By John Boyle Herald Writer
RENTON — A strange thing happened when Seattle played Arizona last month, and it wasn’t just that the Seahawks beat the Cardinals for the first time since 2007.
As unusual as it had been for the Seahawks to beat the Cardinals in recent years, perhaps even more surprising was the lack of production from Arizona receiver Larry Fitzgerald.
Widely considered one of the game’s top receivers, Fitzgerald was held to three catches for 30 yards his team’s 22-10 loss at Qwest Field. And that was with rookie cornerback Walter Thurmond making his first career start in place of the injured Kelly Jennings. In his four previous games against the Seahawks, Fitzgerald had averaged 8.75 receptions and 113.5 yards per game.
Of course, anyone who has watched the Cardinals this season knows the drop off in production isn’t the fault of Fitzgerald. After five seasons of catching passes from Pro Bowler and potential Hall of Famer Kurt Warner, Fitzgerald and the rest of his teammates are having to adjust to Life After Kurt. And so far this season, that hasn’t been an easy adjustment.
The Cardinals, who made it to the Super Bowl two seasons ago largely on the strength of their offense, have the league’s 31st ranked offense this season, and are also 31st in passing offense. With undrafted rookie Max Hall and Derek Anderson going back and forth as the starting quarterback, the offense, Fitzgerald included, is struggling.
“He’s had opportunities where he’s open and we haven’t gotten him the ball and at times that can be frustrating, but Larry’s such a professional that he works through it,” Cardinals coach Ken Whisenhut said. “I think that we’ve talked about it, knowing that whenever you make a change from a guy like Kurt that there’s always going to be a little bit of drop off, because Kurt and Larry had operated together for so many years. But it hasn’t affected the way he’s prepared.”
Fitzgerald is still putting up solid numbers, having caught 42 balls for 510 yards and four touchdowns in the first half of this season, but catching passes from Warner for five seasons, Fitzgerald eclipsed 1,400 yards three times and had double-digit touchdowns four times.
But even if Max Hall and Derek Anderson are making life more difficult, Fitzgerald, one of the true good guys in the NFL, isn’t about to complain about it.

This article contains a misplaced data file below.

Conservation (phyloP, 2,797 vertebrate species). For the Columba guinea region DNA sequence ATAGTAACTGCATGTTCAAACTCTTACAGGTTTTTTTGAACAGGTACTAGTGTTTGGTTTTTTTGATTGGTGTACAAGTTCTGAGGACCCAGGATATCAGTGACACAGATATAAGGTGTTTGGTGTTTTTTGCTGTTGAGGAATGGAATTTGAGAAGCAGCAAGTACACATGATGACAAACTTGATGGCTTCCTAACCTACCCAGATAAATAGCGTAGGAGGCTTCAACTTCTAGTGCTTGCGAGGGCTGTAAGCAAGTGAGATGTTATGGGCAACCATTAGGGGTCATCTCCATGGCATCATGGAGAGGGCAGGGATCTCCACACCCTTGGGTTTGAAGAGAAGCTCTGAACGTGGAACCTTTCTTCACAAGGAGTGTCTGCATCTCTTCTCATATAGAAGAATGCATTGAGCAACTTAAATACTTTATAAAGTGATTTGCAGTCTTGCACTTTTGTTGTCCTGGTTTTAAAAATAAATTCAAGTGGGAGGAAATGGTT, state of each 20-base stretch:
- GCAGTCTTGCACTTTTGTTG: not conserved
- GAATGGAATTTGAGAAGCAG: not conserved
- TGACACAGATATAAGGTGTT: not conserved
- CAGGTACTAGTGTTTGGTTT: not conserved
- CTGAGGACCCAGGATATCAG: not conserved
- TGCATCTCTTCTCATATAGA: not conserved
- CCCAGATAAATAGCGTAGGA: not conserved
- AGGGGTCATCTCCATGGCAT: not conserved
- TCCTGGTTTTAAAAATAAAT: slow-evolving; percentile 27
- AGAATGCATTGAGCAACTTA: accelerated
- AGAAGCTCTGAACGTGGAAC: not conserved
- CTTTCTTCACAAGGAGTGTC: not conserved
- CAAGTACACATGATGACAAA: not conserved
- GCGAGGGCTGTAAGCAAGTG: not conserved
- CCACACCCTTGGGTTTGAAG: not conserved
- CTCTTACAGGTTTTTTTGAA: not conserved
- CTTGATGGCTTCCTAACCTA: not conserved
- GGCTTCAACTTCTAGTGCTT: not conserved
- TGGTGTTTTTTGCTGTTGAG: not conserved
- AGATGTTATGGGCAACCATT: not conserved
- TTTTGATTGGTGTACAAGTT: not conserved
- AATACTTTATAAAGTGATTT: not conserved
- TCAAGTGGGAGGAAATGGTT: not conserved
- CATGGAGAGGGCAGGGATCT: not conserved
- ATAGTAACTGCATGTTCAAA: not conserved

“It’s an adjustment, not only for me but for everybody,” he said. “I mean, when a Hall of Famer walks away from the game, it’s a lot more difficult to replace those players. We’re not going to harp on that but we’ve got to find a way to make this thing go, regardless of who’s back there.”
And just because they held him to three catches last month, the Seahawks aren’t about to take Fitzgerald lightly on Sunday. For starters, Anderson has solidified himself as the starter and seems to be getting the passing game going a bit—when he came in for Max Hall against the Seahawks, he quickly led the Cardinals to their only touchdown.
“He’s got a huge arm, the whole field is available to him, and I have a lot of respect for him,” said Seahawks coach Pete Carroll, who coached against Anderson when the quarterback was at Oregon State. “I’ve seen him throw for a lot of yards against my boys over the years. So I think that makes them a little different than going with a first-year quarterback.”
The change to Anderson seems to be helping Fitzgerald get back on track. A week after his rough day in Seattle, Fitzgerald had 72 yards and two touchdowns in a game started by Hall, but finished by Anderson. Last week in Minnesota, Fitzgerald had his best game of the season with seven catches for 107 yards.
“It was nice to see us get a few more balls to him the last couple of weeks, especially for him to get over 100 yards against Minnesota,” Whisenhunt said. “I think that hopefully we’re starting to get a little bit of a rhythm with Larry and our quarterback and that’ll certainly help us if we can do that.”
Herald Writer John Boyle: email@example.com. For more Seahawks coverage, check out the Seahawks blog at heraldnet.com/seahawksblog